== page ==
Today’s technology can move well beyond the first wave of innovators, ultimately transforming learning by re-envisioning and re-structuring the whole process. Disruptive technologies can change the way people learn — integrating curriculum into real-world pursuits that students care about; equipping teachers and mentors to tailor learning to individual strengths, interests, and needs; and better assessing an individual’s profile of talents and aptitudes. We are in the beginning stages of the journey from compulsory education to a new world in which students will be intrinsically motivated in an interest-based education model, what we call Education 3.0.
We believe that the most innovative disruption and highest value creation opportunities will come from outside the entrenched interests of the existing system. Like in so many other industries, change comes from the outside in. The re-invention of learning and education although just beginning has definite problem areas and bottleneck issues that when solved will reap substantial value creation for the ultimate providers. As we move from an assembly line of one size fits all to a more individual centered education, a multitude of markets and segments will require a much higher degree of personalization concerning learning outcomes, individual profiles based on those outcomes, and much more effectively tailored learning experiences that take into account the highly individualized needs of the specific learner. These represent three high impact areas to target for product and company formation and investment:
- Smarter Experiences- Meaningful Experiences vs. Arbitrary Activities: We believe the future will have a much broader perspective on what defines “learning experiences”. Instead of sitting at desks listening to lectures, doing worksheets, and taking quizzes, people are learning by doing. We are going to see people learning through more authentic experiences that resemble the cool stuff we adults get to do in the real world. Tomorrows liberal arts will not be the idealized seminar discussions on the bucolic campus but will be where learners are immersed in real world projects like coding a mobile App, building a robot or starting a business The learning needs to be “interest-based” and driven by real-world experiences. Curriculum and educational offerings of the future will need to peak interest and grant the learner more choice and power over their own learning so that they are more personally motivated to do the hard work of competence building.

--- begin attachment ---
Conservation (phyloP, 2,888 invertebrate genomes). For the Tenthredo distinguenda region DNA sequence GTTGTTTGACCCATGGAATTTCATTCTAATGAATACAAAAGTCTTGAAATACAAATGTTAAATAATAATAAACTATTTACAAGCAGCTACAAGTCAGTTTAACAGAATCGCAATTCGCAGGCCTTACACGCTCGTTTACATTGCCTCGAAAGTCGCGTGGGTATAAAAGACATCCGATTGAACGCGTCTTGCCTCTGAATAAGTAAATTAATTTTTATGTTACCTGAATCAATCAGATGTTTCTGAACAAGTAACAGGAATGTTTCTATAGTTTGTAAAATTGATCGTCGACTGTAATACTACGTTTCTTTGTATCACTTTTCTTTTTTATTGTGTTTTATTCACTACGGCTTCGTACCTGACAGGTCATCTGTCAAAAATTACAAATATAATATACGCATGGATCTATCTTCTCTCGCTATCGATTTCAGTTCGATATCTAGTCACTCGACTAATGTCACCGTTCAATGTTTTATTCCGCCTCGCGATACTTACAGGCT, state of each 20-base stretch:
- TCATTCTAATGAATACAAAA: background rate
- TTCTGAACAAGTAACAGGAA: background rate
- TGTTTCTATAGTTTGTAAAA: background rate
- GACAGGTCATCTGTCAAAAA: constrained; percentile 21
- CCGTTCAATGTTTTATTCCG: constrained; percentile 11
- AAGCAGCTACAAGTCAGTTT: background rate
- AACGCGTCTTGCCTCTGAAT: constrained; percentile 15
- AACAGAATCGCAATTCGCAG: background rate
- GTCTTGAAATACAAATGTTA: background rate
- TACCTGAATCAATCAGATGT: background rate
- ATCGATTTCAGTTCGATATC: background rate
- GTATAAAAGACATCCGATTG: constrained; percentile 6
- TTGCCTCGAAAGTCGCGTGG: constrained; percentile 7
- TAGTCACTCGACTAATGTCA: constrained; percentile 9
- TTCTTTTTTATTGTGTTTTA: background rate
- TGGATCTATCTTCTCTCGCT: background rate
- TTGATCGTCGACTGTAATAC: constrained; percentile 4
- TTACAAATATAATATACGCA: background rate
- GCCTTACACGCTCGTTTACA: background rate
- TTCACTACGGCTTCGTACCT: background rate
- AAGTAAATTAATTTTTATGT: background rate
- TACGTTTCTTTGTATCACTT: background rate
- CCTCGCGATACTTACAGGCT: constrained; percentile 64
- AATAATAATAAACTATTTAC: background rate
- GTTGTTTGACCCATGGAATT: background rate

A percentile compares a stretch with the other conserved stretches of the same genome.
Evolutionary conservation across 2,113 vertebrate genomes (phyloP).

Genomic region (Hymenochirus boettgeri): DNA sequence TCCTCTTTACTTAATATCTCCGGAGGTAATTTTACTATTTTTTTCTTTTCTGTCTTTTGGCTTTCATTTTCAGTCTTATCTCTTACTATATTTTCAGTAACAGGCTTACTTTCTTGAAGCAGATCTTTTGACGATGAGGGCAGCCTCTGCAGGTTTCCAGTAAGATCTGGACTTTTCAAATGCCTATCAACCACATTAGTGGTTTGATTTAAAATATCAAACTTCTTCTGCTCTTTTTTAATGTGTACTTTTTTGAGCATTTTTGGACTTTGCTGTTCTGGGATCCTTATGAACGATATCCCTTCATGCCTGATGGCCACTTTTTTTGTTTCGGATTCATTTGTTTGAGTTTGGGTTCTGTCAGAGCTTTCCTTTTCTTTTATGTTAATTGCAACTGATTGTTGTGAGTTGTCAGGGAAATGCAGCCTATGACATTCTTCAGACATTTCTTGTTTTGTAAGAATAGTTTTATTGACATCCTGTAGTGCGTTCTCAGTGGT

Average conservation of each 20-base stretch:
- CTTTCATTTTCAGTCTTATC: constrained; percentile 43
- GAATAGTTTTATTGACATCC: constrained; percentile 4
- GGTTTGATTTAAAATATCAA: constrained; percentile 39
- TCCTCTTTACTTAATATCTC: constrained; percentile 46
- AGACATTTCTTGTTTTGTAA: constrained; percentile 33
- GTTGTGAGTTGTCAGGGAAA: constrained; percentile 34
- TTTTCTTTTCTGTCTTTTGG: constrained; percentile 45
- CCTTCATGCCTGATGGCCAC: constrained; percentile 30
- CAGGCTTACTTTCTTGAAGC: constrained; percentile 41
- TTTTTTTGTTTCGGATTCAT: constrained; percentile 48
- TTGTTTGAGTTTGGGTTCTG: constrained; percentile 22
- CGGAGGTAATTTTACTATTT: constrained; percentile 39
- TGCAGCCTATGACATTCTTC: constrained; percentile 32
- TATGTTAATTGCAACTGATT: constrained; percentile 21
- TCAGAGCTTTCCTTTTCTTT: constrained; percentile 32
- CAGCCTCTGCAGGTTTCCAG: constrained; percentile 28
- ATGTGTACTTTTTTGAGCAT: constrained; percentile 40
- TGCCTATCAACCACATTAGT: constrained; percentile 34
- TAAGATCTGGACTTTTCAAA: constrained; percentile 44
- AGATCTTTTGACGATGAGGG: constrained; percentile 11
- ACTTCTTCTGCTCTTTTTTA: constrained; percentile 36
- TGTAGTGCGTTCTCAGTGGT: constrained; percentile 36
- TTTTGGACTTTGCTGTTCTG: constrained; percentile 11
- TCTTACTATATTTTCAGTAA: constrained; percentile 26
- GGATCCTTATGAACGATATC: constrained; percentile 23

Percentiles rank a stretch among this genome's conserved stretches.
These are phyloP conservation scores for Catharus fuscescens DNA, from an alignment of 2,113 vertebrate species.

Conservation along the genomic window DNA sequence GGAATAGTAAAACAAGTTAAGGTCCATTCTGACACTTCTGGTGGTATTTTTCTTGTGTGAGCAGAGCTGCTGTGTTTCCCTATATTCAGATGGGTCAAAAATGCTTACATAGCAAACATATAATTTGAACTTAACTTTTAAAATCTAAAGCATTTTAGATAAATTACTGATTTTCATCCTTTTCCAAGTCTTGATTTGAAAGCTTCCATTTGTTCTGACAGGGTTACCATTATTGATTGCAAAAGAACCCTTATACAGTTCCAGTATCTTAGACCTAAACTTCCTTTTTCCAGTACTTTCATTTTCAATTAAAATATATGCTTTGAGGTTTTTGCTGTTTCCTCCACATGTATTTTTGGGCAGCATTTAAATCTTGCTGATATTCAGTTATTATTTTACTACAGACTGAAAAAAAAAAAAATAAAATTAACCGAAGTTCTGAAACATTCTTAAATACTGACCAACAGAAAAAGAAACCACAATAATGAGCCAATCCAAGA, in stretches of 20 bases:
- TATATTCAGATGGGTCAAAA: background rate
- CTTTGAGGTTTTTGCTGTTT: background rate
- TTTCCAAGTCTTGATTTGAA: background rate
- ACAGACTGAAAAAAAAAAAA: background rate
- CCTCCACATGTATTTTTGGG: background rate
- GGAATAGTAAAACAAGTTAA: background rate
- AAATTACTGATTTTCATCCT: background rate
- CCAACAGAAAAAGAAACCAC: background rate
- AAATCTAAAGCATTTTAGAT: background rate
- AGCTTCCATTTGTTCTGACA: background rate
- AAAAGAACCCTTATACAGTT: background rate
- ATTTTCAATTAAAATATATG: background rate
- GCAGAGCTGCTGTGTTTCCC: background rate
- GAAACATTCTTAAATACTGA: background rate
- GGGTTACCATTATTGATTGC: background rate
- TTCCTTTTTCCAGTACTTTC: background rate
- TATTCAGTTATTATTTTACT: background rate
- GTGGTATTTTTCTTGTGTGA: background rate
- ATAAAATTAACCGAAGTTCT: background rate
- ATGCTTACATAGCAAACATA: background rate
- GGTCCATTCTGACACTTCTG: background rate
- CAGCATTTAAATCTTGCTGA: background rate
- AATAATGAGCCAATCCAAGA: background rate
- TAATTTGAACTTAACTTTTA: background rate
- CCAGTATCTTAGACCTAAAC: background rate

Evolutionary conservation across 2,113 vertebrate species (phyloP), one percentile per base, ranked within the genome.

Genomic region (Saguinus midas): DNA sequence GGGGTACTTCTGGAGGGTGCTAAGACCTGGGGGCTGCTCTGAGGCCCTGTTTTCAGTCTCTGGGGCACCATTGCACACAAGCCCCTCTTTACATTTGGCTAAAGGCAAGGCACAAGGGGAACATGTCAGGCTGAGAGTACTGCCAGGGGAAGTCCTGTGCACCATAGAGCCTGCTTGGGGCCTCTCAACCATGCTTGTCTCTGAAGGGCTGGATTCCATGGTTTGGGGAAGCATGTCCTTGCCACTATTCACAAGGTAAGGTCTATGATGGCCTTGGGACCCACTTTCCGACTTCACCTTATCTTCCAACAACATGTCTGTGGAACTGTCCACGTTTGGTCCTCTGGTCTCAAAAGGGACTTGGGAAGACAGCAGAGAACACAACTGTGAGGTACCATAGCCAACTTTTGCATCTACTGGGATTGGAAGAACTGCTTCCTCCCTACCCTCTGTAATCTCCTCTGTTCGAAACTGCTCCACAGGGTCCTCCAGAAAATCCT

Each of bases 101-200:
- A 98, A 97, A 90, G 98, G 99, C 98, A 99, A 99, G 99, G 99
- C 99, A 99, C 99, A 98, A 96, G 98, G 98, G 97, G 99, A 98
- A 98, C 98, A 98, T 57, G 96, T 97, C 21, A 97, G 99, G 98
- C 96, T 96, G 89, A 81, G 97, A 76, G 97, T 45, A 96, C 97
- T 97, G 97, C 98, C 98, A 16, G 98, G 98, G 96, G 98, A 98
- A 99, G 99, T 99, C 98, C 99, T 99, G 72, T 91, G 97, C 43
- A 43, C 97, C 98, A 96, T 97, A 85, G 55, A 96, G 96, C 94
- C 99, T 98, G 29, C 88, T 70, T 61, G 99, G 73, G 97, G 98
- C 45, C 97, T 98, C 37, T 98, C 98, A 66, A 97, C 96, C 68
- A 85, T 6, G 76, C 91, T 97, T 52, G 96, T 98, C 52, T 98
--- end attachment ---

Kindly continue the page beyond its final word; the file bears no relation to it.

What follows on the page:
- Smarter Pathways- Adaptive individualized learning: Future learning will be personalized and match recommended learning experiences with an individual’s profile of interests, skills and knowledge. We need web and mobile applications with adaptive recommendation engines, peer to peer social learning and scalable professional mentorship.
- Smarter Scorecards— New measurements for learning:. What makes an individual unique? There are numerous skills, character traits, and knowledge domains that comprise a learner. Most current educational practices such as report cards or standardized test scores capture only a narrow picture of who we are. We need a new framework for learning outcomes based on 21st century needs and state-of-the-art cognitive research. Electronic portfolios will enable the creation of an individual’s specific profile across the new measurements for learning. They will help learners better track, manage, and represent their learning and level of competence. They will be critical for representing what one has learned and what one can do.
Interesting Forbes article on higher ed and MOOCs. The author astutely points out that college is not about what is learned but is about the status of the brand. What he does not realize is that new “Status Brands” will emerge to compete with the existing on campus status brands. Think the TechStars and Y Combinator brands vs. the traditional business school brands. Here is the money quote from the article:
"when parents spend a fortune on their children’s schooling they’re not buying education; rather they’re buying the ‘right’ friends for them, the right contacts for the future, access to the right husbands and wives, not to mention buying their own (“Our son goes to Williams College”) status."
Edtech finally getting some attention: